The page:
HKS at SXSW 2024: Longevity Cities and Exploring Brain Health in the Workplace

Creative people from around the world will gather March 8-16 in Austin, Texas for the annual South by Southwest (SXSW) conference and festivals. This seminal event is known for unparalleled opportunities for discovery, learning, professional development and networking.

Two sessions at SXSW 2024 will feature HKS design and research professionals. If you are attending SXSW, please join HKS at one of the following sessions:

Kicking Our Workstation Habit to Improve Brain Health

March 12, 10 a.m. – 11 a.m. CT, Austin Marriott Downtown, Waller Ballroom DEF

Speakers: Liz Fallon, HKS Studio Practice Leader, Commercial Interiors; Casey Lindberg, HKS Senior Design Researcher; Avi Rajagopal, SANDOW Design Group; Tope Sadiku, The Kraft Heinz Company

Our workplaces enable multitasking and it’s taking a toll on our health. Research shows that multitasking impairs brain health, 43% of employees multitask frequently and 60% are dissatisfied with their control of their work environment. Employees on a flexible schedule say they do some types of work best at home vs. the office. What keeps us from applying that thinking within our offices? We’ve got to start asking what we need to do before deciding where best to do it. Join our panel discussion to learn how kicking the workstation habit will lead to better brain health and renewed purpose for the office.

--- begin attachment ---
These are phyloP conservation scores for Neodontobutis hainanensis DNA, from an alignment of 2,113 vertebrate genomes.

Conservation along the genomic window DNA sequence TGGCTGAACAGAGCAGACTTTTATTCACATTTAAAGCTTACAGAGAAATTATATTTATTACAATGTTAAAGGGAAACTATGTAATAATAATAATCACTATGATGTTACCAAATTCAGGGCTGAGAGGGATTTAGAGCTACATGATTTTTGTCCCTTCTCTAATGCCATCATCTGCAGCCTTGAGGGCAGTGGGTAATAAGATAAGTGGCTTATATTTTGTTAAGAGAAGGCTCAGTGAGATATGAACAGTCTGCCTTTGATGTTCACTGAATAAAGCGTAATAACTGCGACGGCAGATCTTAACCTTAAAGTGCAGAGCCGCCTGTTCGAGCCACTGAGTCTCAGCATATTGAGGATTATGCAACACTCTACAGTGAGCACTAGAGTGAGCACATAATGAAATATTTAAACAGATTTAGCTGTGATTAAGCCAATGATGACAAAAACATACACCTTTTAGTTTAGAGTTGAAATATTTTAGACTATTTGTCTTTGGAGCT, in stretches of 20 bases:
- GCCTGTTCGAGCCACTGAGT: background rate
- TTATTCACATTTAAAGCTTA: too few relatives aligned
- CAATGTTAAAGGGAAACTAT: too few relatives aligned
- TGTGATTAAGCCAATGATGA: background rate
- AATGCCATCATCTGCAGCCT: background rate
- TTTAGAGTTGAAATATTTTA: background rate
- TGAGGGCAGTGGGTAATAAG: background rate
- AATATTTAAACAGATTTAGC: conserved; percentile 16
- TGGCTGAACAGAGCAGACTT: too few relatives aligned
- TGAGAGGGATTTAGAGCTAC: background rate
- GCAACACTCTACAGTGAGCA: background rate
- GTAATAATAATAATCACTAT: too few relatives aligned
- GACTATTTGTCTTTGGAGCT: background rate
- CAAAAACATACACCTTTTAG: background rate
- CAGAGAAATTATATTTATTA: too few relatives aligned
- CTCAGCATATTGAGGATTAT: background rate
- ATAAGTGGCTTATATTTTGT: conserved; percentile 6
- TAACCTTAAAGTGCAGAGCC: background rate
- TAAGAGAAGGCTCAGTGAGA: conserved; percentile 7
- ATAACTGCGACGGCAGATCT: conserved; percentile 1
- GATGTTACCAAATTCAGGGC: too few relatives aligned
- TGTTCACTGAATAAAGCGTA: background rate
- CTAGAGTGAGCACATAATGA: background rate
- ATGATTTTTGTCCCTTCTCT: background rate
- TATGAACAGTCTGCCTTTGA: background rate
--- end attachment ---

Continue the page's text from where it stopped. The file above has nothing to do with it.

Longevity Cities: Optimal Environments for Healthy Aging

March 12, 10 a.m. – 11 a.m. CT, Austin Marriott Downtown, Waterloo Ballroom 3

Speakers: Upali Nanda, Global Practice Director, Research, and Partner at HKS; Rajiv Ahuja, Milken Institute; Harris Eyre, Rice University’s Baker Institute for Public Policy; Marc Freedman, CoGenerate (formerly

Longevity cities could hold the key to longer, healthier lives. Listen to experts testing the interaction between health, environment and social factors that impact how we age. Their longevity vision prioritizes brain health to achieve economic prosperity and social progress. They also embrace neighborhood designs that promote healthy behaviors and intergenerational connections. From health services to connected communities, this panel will reveal the power of age-inclusive cities to foster healthy, more resilient lives.